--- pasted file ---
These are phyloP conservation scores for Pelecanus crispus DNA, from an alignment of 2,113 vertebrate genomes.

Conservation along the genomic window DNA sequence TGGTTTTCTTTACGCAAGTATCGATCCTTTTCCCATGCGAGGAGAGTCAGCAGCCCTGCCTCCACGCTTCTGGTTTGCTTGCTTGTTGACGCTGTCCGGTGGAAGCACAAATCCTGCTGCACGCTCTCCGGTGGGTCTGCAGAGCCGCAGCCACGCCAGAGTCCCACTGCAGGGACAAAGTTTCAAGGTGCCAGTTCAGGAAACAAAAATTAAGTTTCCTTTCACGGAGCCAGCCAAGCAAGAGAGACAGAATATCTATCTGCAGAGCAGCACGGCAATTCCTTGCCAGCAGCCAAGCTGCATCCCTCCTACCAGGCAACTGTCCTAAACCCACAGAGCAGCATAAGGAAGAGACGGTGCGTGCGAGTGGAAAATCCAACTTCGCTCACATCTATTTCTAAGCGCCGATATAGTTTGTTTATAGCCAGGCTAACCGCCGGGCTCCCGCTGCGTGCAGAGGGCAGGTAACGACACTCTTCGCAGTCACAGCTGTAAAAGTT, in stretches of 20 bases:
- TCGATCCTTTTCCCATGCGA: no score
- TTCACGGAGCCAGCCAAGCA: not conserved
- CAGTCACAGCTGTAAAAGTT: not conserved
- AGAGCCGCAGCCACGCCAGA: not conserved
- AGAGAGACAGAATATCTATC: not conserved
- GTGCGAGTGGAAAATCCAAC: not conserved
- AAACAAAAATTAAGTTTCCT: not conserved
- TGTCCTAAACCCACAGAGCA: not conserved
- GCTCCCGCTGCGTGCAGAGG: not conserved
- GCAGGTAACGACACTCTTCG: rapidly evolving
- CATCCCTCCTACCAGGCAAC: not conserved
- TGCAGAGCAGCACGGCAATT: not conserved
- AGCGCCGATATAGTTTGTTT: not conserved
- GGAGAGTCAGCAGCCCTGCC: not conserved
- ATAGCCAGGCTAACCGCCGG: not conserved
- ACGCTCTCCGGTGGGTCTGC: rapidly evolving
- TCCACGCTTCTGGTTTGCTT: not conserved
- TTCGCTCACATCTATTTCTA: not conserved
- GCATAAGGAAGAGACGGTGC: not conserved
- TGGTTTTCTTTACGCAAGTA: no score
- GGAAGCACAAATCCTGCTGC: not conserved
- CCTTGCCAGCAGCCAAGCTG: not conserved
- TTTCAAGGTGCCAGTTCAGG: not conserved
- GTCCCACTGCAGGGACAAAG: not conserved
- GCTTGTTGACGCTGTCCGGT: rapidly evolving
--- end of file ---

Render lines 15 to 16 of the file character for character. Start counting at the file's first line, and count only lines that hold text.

- AGCGCCGATATAGTTTGTTT: not conserved
- GGAGAGTCAGCAGCCCTGCC: not conserved